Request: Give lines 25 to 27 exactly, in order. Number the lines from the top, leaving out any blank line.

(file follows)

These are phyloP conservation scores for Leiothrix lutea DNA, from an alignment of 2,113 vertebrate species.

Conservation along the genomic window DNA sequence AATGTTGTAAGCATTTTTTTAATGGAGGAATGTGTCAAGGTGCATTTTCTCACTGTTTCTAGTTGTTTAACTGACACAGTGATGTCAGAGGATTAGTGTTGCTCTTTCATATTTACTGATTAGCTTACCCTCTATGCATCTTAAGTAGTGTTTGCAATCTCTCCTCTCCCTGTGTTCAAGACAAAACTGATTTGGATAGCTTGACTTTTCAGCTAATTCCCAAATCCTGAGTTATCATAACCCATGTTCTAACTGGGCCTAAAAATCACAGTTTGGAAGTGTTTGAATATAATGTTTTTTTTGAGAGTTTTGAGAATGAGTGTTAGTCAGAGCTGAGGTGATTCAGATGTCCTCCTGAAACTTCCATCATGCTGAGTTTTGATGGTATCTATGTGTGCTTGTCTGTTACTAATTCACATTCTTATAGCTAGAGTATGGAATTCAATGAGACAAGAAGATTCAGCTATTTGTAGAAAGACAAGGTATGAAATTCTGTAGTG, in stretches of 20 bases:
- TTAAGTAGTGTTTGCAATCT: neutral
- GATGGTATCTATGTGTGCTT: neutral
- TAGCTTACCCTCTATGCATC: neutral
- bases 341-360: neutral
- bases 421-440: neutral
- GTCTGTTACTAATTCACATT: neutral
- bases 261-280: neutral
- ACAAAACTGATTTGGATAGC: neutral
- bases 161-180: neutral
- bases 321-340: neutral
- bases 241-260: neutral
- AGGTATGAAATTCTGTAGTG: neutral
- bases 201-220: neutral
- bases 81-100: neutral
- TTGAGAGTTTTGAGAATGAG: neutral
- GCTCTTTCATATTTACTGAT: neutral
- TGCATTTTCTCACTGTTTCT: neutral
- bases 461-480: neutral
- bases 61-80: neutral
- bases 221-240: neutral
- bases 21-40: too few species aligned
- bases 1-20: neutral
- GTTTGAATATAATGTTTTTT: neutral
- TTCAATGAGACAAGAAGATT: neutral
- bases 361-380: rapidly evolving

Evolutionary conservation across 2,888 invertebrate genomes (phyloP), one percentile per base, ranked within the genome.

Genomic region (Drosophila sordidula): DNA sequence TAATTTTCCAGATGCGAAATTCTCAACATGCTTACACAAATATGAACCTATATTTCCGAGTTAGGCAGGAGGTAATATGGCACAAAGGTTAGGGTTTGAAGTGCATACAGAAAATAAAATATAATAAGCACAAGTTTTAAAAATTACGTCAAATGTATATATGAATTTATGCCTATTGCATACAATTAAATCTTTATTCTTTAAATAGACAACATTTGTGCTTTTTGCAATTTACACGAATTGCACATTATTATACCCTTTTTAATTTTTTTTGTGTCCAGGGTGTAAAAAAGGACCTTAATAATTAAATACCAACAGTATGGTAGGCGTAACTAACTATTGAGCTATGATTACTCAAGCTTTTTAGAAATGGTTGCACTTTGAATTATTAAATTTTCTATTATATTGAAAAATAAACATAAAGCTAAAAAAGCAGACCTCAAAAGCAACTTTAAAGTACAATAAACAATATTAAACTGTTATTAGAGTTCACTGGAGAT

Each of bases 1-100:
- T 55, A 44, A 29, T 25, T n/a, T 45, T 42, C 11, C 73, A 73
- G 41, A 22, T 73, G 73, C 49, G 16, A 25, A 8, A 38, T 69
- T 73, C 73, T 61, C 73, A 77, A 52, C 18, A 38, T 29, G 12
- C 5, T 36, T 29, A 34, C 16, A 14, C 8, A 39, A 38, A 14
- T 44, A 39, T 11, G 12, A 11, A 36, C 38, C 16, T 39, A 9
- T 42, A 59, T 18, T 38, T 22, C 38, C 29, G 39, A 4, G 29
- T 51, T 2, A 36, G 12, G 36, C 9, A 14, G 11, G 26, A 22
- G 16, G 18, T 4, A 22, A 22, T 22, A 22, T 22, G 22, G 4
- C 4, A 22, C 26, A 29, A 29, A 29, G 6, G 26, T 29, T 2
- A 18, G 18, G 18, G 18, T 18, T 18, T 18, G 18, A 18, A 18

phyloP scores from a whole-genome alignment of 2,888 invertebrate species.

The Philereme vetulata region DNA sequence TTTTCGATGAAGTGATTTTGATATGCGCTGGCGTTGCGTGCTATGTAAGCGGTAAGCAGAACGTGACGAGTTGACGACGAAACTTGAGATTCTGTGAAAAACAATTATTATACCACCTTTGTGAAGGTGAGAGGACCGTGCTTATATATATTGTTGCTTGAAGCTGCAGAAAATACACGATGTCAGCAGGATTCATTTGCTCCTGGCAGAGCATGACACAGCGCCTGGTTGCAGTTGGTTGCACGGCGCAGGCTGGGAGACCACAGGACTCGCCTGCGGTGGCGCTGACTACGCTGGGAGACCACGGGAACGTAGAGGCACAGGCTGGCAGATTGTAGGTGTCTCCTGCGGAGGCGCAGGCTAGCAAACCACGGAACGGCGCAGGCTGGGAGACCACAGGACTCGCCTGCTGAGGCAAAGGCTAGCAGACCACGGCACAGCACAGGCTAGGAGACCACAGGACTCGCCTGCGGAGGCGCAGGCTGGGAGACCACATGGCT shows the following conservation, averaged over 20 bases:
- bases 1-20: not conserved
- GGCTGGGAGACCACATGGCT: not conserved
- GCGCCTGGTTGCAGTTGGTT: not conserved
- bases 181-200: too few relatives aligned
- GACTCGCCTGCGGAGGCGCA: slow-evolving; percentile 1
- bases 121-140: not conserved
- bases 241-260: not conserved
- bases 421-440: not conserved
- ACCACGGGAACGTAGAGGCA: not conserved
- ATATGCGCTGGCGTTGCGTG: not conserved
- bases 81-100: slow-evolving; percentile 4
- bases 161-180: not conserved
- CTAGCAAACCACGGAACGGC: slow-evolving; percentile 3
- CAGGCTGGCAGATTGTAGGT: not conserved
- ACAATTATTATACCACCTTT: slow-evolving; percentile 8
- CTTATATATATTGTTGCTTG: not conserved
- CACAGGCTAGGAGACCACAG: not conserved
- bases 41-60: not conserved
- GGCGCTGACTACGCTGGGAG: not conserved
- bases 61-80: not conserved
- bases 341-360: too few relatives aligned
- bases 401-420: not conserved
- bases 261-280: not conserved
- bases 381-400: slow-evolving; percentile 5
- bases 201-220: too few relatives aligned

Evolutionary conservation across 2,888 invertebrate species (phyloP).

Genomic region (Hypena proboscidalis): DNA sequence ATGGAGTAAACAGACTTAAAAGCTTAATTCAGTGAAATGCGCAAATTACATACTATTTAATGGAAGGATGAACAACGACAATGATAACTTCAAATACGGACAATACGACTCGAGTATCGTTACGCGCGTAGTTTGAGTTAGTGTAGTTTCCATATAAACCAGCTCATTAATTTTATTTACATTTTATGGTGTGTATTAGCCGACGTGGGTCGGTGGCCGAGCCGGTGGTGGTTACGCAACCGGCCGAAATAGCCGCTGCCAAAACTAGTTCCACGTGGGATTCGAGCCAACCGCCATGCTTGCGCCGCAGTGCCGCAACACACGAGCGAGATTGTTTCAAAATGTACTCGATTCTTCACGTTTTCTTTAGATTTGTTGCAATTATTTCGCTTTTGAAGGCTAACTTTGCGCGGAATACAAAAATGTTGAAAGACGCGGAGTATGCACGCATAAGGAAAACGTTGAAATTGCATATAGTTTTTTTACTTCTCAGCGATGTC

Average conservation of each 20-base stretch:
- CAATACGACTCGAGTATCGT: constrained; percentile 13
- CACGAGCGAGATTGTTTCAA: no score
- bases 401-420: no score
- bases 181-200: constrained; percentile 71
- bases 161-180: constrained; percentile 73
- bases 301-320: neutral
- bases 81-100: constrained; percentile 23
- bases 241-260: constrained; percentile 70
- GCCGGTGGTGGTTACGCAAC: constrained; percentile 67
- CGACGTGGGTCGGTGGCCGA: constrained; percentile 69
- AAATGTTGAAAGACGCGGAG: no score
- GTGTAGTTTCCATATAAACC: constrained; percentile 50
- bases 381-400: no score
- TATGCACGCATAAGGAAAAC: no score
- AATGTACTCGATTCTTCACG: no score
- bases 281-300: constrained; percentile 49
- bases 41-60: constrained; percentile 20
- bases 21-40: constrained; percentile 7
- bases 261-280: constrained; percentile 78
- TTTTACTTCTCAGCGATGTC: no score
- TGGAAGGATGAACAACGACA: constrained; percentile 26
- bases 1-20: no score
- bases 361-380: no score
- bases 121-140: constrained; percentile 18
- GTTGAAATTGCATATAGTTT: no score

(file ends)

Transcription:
- GTTTGAATATAATGTTTTTT: neutral
- TTCAATGAGACAAGAAGATT: neutral
- bases 361-380: rapidly evolving